An Epic Journey Through the Land of the Nomads” about his 10,000 km solo odyssey that took over three years of travelling from Mongolia to Hungary on horseback “Feeling the air, in touch with the way the world works, aware of everything around you. In the wintertime you even realize when the days shorten by one or two minutes. If I’m in an apartment for a week I totally lose touch with what the moon’s doing, where the stars are, or what the weather’s doing, and I start to lose my strength.”

Tim Copeauthor of "On the Trail of Genghis Khan

11

Most captivating sunrises (AND SUNSETS) in the world

12

It doesn't get any wilder than Mongolian wildlife

“Dawn in Mongolia was an amazing thing. In one instant, the horizon became a faint line suspended in the darkness, and then the line was drawn upward, higher and higher. It was as if a giant hand had stretched down from the sky and slowly lifted the curtain of night from the face of the earth. It was a magnificent sight, far greater in scale . . . than anything that I, with my limited human faculties, could fully comprehend.”

Haruki Murakamibest-selling Japanese author

“For these horses to just be allowed to roam around and they don’t take off and leave . . . is kind of amazing. Everywhere in America you see animals and you also see fences. Here [in Mongolia] it’s really about the love and respect that man gives to the animal that they all stay together.”

Julia RobertsAcademy Award-winning actress

13

For one of the world's oldest festivals - Naadam festival

14

The singing sand dunes, camels and so much more of the gobi

“In a tradition dating back thousands of years, the three-day event features wrestling, archery and horse racing and ranks as Mongolia’s biggest public festival. Enthusiasm, rather than compulsion, now draws the crowds and everyone is in a cheery holiday mood with tourists.”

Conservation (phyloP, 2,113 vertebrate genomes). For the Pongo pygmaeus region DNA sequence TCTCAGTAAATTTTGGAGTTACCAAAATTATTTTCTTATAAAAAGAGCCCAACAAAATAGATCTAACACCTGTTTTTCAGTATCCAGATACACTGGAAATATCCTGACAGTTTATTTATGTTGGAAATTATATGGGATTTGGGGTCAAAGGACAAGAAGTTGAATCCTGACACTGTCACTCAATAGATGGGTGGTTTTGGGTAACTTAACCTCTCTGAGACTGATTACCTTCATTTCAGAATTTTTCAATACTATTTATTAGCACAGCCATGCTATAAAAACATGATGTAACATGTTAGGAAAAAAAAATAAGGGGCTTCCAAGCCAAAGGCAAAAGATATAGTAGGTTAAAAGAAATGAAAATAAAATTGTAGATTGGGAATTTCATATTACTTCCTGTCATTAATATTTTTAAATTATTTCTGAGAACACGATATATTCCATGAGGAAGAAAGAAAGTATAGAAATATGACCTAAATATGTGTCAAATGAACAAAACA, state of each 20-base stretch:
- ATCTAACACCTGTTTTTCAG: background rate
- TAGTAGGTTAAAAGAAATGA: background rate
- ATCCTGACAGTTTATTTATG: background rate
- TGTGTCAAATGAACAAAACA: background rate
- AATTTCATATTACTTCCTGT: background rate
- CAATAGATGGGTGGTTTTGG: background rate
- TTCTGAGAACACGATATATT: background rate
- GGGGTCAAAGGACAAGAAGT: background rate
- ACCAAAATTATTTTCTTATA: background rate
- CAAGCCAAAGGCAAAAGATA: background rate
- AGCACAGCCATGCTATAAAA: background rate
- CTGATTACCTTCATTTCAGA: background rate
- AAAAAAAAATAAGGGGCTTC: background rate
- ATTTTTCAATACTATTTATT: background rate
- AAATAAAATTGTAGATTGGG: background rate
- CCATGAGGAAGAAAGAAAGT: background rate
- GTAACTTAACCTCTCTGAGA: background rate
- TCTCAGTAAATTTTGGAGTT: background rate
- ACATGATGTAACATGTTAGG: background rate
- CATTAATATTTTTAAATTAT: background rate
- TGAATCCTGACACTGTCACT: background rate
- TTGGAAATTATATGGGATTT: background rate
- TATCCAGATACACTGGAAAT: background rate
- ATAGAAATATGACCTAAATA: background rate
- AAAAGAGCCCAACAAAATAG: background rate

Carl Robinsonauthor of “Mongolia - Nomad Empire of Eternal Blue Sky”

“Shaped by the wind into countless curves and bathed in countless shadows, the dune rose in marvelous mystery. Sand but not desert, high but not mountain, this ultimate dune towered well over 300 meters (1,000 feet); its slopes merged into an edge that gleamed like a blade. I climbed the knife-edge, breathing hard after a hundred yards because each step upward plunged my foot deeper into the fine sand. I felt as if I were struggling with the stuff of time in a giant hourglass. My footsteps faded away in a living metaphor of human passage upon this land.”

Thomas B. AllenNational Geographic

15

To Meet living eagle hunters

16

For the ultimate in wildlife watching –no matter if you're a bird or a bear lover

“It isn’t a circus or a professional event. This is their tradition. They are proud of what they do, their culture and their heritage.”

Craig Smithphotographer

 “From the endless Gobi desert to the slopes of the Altai mountains covered with beautiful evergreen forests, this country provides unspoilt scenery, stunning landscapes and a mouthwatering array of species.”

Balazs Szigetibirdwatcher

17

To see modernity meet ancient history in the capital city Ulaanbaatar

18

Pristine laKe Khuvsgul: the blue pearl of Mongolia and one of the world's largest

“Nearly half of Mongolia’s three million residents are nomads, and most of the rest live in Ulaanbaatar – the country’s capital and largest city. Its ten museums, close proximity to national parks, and collection of imperial palaces and Buddhist monasteries qualify Ulaanbaatar as a destination rather than way station.”

Craig Smithphotographer

“I was surprised to hear that it is possible to drink straight from the lake. A place like that is rare in this world.”

Lubomir Svobodascuba diving expert

19

To hear Mongolian monks chant at one of the surviving Buddhist monasteries

20

To try the sour taste of homemade airag (FERMENTED MARE’S MILK, A MONGOLIAN DELICACY)

“The walls are painted red and gold, and elaborate dragons wrap around each column. Some monks chant, while others play drums or blow into seashells. Devoted Mongolians bow their heads in reverence and clasp their hands in prayer. A high-ranking monk in the middle distributes the holy water by shaking a small amount into the air. The drum’s echo and the incense mingled with sweat create a trancelike atmosphere. I, too, bow my head in reverence to this amazing scene.”

Suzanne Robertstravel writer

“The early European traveler William of Rubruck, who trekked across the steppes ca AD 1250, watched the same process: “As the nomads churn the milk it begins to ferment and bubble up like new wine.” He sampled the effervescent beverage and found it pungent and intoxicating. “Koumiss makes the inner man most joyful!”

Adrienne Mayorresearch scholar in Classics and History of Science, Stanford University

SOURCE : NOMADIC BY NATURE MAGAZINE 2015

Ministry of Environment, Green Development and Tourism of Mongolia